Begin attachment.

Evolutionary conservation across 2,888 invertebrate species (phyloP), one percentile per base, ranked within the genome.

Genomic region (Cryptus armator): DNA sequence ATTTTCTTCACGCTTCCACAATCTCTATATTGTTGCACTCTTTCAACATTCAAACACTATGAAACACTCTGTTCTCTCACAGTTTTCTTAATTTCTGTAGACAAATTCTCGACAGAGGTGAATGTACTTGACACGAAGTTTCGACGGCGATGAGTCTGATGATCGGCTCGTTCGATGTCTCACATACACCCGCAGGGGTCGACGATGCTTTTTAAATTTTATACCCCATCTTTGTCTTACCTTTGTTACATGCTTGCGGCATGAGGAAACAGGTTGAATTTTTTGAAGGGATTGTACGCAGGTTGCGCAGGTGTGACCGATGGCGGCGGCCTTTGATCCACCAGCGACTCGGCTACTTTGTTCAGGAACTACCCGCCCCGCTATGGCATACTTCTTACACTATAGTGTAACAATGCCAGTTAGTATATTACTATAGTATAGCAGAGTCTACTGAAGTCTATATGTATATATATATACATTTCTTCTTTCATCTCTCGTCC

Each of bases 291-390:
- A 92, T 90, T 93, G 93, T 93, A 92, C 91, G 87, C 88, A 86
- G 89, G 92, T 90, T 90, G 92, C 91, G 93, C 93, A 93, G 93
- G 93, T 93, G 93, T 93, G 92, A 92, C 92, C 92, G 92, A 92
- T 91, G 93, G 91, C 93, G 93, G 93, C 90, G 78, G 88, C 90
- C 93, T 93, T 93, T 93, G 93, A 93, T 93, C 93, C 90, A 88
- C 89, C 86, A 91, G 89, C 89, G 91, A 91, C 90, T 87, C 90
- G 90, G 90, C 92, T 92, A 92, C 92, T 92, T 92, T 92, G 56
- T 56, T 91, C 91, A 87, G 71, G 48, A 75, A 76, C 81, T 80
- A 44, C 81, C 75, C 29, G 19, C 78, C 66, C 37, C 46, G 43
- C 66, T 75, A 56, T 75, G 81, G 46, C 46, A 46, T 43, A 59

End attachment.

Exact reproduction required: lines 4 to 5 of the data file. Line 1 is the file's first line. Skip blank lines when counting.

- A 92, T 90, T 93, G 93, T 93, A 92, C 91, G 87, C 88, A 86
- G 89, G 92, T 90, T 90, G 92, C 91, G 93, C 93, A 93, G 93